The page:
Facebook Pixel

Kissing Spine in Horses and Humans

Horses are pretty popular in our area, as our main office is in Saratoga Springs, NY. Even when the track isn’t open, it’s not uncommon to see horses grazing in fields of local farms and residences. Like humans, horses have a spine. Unfortunately, also like humans, problems with a horse’s spine can become very painful for the horse. One condition that both horses and humans can get is called Baastrup’s Sign. It’s commonly referred to as Kissing Spine.

kissing spine

What is Baastrup’s Sign?

Many spinal disorders are caused by problems with the intervertebral discs. They can harden, bulge, or burst, causing bones to rub together or put pressure on nerves. This is not the case with Baastrup’s Sign. With this disorder, the intervertebral discs are their normal height. Instead, Kissing Spine is caused by the bones of the spine, the vertebrae themselves.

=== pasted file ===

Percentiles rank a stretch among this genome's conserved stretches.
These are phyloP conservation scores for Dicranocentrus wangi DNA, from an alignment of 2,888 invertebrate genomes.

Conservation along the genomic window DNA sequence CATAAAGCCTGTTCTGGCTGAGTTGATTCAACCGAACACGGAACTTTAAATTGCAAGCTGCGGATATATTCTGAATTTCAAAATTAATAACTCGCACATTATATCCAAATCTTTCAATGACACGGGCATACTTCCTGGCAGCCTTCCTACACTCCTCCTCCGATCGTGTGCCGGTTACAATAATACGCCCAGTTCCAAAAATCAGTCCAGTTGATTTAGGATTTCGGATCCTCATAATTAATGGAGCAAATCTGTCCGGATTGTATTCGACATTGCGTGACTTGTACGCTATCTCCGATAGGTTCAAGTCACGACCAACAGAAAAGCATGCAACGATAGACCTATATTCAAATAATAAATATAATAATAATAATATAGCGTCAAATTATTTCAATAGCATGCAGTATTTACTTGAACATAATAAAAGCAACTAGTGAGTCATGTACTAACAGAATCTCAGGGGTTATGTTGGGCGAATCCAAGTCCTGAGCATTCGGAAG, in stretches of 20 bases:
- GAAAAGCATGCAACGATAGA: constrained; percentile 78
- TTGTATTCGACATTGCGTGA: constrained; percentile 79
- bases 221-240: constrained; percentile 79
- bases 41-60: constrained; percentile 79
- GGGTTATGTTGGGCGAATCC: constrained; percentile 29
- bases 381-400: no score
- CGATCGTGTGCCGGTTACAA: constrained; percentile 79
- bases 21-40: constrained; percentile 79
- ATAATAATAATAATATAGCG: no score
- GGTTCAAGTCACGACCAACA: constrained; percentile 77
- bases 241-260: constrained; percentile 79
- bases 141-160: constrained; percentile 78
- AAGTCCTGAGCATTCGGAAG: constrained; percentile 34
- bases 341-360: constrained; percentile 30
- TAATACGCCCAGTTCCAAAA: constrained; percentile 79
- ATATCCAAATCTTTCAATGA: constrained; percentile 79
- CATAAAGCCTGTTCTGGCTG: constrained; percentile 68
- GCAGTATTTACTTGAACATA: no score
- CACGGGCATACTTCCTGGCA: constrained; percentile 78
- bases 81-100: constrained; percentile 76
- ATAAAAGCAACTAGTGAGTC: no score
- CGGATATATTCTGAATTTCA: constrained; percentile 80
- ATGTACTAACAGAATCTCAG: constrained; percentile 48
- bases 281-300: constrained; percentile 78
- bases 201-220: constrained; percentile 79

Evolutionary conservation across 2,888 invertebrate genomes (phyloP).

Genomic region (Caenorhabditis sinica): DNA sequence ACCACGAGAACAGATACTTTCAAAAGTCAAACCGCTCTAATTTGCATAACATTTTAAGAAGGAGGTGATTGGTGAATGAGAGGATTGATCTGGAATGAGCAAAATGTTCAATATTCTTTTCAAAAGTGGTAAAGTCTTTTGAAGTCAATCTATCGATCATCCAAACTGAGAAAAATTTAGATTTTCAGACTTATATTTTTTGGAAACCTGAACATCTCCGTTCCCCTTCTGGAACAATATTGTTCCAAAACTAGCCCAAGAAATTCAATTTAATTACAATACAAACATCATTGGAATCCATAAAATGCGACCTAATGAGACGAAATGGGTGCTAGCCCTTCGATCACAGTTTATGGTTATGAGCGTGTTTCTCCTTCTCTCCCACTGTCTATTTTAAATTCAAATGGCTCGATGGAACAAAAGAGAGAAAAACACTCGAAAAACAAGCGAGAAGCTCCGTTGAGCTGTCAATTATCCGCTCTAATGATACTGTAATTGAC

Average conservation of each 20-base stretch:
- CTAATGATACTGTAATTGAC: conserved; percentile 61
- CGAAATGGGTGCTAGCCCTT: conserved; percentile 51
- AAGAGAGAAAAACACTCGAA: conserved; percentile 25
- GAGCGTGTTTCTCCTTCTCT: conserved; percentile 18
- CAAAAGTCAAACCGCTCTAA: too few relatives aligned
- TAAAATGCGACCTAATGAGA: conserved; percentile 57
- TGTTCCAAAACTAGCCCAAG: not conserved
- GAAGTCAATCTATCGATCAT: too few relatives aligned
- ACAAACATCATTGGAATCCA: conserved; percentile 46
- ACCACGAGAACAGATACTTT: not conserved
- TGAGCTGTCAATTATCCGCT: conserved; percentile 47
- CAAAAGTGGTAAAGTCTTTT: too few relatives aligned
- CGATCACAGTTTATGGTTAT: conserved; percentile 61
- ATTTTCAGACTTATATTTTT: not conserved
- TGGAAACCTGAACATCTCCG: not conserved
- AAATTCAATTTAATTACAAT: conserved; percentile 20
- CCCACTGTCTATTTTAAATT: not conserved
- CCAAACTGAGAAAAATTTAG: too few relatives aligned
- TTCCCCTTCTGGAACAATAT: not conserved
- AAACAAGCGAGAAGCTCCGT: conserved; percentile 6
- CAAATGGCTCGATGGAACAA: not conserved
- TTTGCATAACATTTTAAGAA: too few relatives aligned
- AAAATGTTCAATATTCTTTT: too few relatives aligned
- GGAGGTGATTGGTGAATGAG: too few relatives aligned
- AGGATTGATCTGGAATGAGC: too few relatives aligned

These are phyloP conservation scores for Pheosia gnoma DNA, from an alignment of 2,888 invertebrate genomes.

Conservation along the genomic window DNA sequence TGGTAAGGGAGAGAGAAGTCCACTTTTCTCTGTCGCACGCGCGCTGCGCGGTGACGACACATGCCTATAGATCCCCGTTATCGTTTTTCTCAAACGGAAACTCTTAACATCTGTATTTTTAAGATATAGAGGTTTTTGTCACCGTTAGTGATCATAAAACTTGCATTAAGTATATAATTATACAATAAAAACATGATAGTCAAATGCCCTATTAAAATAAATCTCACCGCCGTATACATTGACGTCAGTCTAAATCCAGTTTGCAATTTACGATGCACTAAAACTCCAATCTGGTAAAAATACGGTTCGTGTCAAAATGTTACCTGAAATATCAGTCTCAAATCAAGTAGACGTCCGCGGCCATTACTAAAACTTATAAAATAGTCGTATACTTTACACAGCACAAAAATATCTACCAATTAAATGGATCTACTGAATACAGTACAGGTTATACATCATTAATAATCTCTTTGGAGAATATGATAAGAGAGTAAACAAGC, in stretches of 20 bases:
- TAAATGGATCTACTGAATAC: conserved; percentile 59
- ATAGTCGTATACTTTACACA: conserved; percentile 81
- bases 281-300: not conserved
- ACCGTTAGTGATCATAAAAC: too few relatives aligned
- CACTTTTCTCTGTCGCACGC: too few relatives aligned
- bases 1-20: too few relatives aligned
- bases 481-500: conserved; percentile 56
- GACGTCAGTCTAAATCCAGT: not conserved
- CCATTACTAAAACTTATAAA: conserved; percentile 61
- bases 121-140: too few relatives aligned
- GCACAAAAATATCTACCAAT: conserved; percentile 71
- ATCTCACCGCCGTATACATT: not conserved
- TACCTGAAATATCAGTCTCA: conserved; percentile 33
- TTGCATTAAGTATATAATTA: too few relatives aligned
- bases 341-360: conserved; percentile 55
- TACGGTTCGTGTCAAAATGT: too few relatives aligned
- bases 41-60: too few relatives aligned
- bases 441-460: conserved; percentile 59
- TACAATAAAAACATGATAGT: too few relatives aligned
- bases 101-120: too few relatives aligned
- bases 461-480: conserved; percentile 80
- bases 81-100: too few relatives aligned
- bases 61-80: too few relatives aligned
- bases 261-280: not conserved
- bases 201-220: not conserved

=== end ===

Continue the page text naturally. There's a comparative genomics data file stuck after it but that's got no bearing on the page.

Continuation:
With Baastrup’s Sign (or Kissing Spine), the bones in the lower part of the spine (lumbar region) become enlarged. The enlarged areas of neighboring vertebrae can then touch (or kiss). With motion, the bones then rub together, causing pain.

What Causes Kissing Spine?

The bony growths, or calcifications, on the vertebrae are most often caused by repeated trauma.

In horses, some believe the weight of the horse’s tack and rider can contribute to the horse developing Kissing Spine. However, evidence of this condition has been identified in horse skeletons from long ago.

Treatment Options

Initial treatment options for Baastrup’s Sign include anti-inflammatories and steroid injections. Based on the severity of the condition, surgery may also be an option.


*Please Note: Information on this site or any recommended sites should not be used as a diagnosis or a substitute for talking with your doctor. Always talk with your doctor about diagnosis and treatment information.
Blue Distinction Center for Spine Surgery